The celebrated author tries his hand at YA fiction with this tale of a plucky heroine who discovers a strange parallel version of London threatened by the villainous Smog. Miéville joyfully subverts the clichés of epic fantasy in an inventive romp with serious undercurrents, full of wordplay and charming illustrations by the author. “The most thoroughly playful tale Miéville has written, and it will no doubt appeal to his adult followers as well.” [Faren Miller]

Paul Park, The White Tyger (Tor Jan 2007)

Park continues to twist fantasy conventions in this third book in the series begun in A Princess of Roumania. Heroine Miranda discovers a hidden world where the dead can speak to the living, tries to rescue an imprisoned friend, and begins to discover the truth about the vast conspiracies that swirl around her. “One of the advantages Park gives himself in working at such length... is that characters can emerge with a level of complexity and resonance that both transcends and subverts fantasy archetypes.” [Gary K. Wolfe]

Tim Pratt, Hart & Boot & Other Stories (Night Shade Books Mar 2007)

This new collection gathers 13 stories from Pratt, highlighting his smooth prose and his storytelling strengths for the urban, magical, and weird. Title story “Hart and Boot” was selected for Best American Short Stories 2005. Includes story notes.

Darrell Schweitzer, The Neil Gaiman Reader (Wildside Press Nov 2006)

Collects a number of scholarly essays about Neil Gaiman’s work, ranging from the Sandman comic series to Stardust, Coraline, and American Gods, along with interviews with Gaiman and a partial bibliography.

Clark Ashton Smith, The End of the Story: The Collected Fantasies, Volume 1 (Night Shade Books Dec 2006)

This is the first in a projected five-volume series that seeks to collect the classic weird fiction author’s complete fantasies and present them in order of composition. Editors Scott Connors & Ron Hilger have compared original manuscripts with published editions in order to create definitive texts for these 25 stories, along with story notes and a bibliography.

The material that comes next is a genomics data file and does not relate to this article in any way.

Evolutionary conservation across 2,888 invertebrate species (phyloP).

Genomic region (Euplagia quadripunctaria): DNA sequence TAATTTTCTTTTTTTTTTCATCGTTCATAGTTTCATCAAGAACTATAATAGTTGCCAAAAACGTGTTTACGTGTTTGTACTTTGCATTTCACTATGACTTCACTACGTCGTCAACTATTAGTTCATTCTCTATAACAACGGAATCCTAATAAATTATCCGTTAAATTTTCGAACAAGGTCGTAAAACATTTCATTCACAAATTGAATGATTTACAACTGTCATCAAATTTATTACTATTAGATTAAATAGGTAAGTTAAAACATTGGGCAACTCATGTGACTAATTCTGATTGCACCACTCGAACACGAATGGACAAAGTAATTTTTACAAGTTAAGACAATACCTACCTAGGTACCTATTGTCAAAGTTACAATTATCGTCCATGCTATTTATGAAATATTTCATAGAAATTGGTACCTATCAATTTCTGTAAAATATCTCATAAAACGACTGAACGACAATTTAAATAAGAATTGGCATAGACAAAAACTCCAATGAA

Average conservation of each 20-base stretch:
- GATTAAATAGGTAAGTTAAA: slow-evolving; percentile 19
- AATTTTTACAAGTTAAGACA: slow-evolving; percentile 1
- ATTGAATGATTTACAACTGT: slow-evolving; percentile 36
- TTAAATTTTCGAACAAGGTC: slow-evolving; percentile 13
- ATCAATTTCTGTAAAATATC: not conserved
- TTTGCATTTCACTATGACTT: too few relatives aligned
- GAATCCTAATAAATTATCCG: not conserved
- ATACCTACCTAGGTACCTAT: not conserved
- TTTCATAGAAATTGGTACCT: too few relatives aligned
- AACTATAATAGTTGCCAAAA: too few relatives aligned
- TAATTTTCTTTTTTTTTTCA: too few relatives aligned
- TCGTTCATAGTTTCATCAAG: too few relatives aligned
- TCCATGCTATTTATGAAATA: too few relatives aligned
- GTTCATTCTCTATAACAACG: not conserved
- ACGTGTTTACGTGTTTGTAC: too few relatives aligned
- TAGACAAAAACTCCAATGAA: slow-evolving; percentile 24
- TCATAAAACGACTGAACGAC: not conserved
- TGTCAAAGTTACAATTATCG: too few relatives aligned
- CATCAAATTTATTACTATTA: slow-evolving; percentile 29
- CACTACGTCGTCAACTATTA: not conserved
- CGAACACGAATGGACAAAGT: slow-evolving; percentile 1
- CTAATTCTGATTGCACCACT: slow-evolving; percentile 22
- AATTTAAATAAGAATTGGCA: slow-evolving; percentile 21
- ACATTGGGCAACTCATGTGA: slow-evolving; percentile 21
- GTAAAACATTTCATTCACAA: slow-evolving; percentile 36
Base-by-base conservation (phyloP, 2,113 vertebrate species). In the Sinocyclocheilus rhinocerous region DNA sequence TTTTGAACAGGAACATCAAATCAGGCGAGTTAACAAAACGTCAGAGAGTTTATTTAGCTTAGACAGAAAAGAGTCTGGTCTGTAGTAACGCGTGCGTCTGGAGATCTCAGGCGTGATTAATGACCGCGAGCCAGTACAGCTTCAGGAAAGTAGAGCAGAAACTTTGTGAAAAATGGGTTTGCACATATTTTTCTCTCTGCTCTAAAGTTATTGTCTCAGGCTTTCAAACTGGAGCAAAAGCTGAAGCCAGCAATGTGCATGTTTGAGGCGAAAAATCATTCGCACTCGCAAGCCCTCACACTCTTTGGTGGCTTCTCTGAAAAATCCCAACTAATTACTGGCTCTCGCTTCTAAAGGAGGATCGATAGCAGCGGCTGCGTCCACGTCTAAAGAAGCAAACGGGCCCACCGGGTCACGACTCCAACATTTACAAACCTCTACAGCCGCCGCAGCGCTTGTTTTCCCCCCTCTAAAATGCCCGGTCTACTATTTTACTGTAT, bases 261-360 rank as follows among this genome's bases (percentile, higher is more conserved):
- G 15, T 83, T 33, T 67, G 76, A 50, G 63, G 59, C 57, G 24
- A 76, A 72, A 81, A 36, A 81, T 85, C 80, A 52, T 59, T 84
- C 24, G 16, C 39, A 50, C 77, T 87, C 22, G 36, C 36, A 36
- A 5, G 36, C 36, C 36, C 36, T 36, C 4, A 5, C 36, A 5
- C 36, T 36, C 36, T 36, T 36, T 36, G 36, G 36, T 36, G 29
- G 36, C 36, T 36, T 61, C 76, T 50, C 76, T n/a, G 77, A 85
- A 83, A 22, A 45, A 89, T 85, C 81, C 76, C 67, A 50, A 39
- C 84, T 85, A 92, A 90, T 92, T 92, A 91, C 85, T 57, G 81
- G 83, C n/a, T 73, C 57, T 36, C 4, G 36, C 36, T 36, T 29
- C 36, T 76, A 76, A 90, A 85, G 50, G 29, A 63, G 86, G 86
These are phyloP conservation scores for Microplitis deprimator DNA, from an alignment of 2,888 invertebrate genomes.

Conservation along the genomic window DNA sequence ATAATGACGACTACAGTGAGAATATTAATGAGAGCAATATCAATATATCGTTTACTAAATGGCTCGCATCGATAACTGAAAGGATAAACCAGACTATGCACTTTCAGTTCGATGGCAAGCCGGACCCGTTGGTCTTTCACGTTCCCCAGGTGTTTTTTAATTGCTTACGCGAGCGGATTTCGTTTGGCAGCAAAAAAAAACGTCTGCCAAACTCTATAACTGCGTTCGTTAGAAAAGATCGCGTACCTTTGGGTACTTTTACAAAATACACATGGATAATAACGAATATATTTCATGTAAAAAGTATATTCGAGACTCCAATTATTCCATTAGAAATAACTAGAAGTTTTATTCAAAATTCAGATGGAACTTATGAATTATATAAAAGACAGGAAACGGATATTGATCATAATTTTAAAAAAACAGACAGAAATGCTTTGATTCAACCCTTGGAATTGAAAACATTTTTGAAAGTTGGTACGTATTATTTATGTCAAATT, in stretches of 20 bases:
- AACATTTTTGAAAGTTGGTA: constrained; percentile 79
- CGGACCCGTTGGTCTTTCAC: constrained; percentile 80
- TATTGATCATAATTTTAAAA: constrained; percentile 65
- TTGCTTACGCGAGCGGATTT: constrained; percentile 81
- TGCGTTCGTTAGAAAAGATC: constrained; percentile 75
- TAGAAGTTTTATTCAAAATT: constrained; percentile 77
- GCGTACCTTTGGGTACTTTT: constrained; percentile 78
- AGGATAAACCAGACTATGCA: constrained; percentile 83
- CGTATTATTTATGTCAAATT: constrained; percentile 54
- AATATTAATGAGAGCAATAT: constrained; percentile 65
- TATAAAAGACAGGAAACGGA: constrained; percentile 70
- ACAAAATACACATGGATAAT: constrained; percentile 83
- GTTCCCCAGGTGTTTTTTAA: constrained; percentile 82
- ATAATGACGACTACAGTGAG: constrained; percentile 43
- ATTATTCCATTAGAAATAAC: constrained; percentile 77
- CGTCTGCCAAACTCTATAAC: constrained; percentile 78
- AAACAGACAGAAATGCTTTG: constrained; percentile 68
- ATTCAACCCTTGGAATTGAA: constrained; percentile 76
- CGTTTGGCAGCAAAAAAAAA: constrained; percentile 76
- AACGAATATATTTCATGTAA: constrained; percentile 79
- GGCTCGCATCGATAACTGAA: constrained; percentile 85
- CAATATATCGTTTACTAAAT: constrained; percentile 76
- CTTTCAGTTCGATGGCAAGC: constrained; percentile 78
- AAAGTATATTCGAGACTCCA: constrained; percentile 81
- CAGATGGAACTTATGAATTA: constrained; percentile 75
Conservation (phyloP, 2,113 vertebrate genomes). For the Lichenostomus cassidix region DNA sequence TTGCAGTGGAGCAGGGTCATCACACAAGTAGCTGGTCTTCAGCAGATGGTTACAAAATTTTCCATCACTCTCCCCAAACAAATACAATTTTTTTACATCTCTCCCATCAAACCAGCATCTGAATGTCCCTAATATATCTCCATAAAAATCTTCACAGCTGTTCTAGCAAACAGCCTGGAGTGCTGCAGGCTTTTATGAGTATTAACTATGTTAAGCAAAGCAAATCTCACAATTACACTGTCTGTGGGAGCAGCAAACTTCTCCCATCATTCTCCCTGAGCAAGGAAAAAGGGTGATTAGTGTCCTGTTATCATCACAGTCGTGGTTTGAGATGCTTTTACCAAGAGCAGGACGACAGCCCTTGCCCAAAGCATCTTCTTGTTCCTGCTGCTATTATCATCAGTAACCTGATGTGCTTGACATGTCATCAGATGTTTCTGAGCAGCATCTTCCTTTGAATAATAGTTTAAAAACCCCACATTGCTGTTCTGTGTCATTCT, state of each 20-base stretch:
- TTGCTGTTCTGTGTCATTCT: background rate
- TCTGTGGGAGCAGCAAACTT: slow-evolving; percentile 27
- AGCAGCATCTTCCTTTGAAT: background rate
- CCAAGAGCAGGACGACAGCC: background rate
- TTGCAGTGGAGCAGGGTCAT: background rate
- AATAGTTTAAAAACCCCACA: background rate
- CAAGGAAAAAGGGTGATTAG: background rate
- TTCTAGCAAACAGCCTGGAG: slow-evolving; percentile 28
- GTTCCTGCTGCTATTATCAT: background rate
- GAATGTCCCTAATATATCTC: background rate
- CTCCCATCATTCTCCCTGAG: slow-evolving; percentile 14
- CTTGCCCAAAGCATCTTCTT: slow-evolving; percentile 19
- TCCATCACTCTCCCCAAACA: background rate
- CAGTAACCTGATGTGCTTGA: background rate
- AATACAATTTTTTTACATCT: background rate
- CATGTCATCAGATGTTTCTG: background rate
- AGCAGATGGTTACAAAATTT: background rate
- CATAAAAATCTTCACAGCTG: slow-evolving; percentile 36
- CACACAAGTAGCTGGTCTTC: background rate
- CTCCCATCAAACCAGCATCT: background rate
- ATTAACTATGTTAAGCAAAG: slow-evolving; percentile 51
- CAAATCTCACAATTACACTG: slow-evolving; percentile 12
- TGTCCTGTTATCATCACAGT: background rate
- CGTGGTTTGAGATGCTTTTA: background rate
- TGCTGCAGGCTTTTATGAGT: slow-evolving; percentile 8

Charles Stross, Missile Gap (Subterranean Press Dec 2006)

In this standalone novella, which first appeared in the 2006 anthology One Million A.D., Earth of 1962 is mysteriously transported to an enormous flat disk outside the Milky Way, where the USA and the USSR continue the Cold War as they explore their new world.

Shaun Tan, The Arrival (Lothian Oct 2006)

This latest book by the acclaimed Australian artist tells a story, entirely without words, of refugees fleeing from one strange land to another, through heartbreaking, surreal, and breathtaking images. [Available from Amazon UK]

Jack Vance, edited by Terry Dowling & Jonathan Strahan, The Jack Vance Treasury (Subterranean Press Jan 2007)

This massive collection brings together 18 of the SFWA Grandmaster’s best stories, novelettes, and novellas including classics like “The Dragon Masters” and “The Last Castle” to belatedly celebrate his 90th birthday. “Seek out this treasure of a book and discover or rediscover one of the strongest and most unmistakable voices and visions the field has produced.” [Russell Letson]

Howard Waldrop, Things Will Never Be the Same: Selected Short Fiction 1980-2005 (Old Earth Books Mar 2007)

This “best of” retrospective by a master of the short form features 16 stories of SF, fantasy, and oddball alternate history.

Tad Williams, Rite: Short Work (Subterranean Press Dec 2006)

The epic fantasy novelist proves he is equally adept at short work with his first collection, including an introduction on “Why I Write What I Write”, detailed story notes, 16 stories, four pieces of non-fiction, and three unproduced teleplays.

© 2007 by Locus Publications. All rights reserved.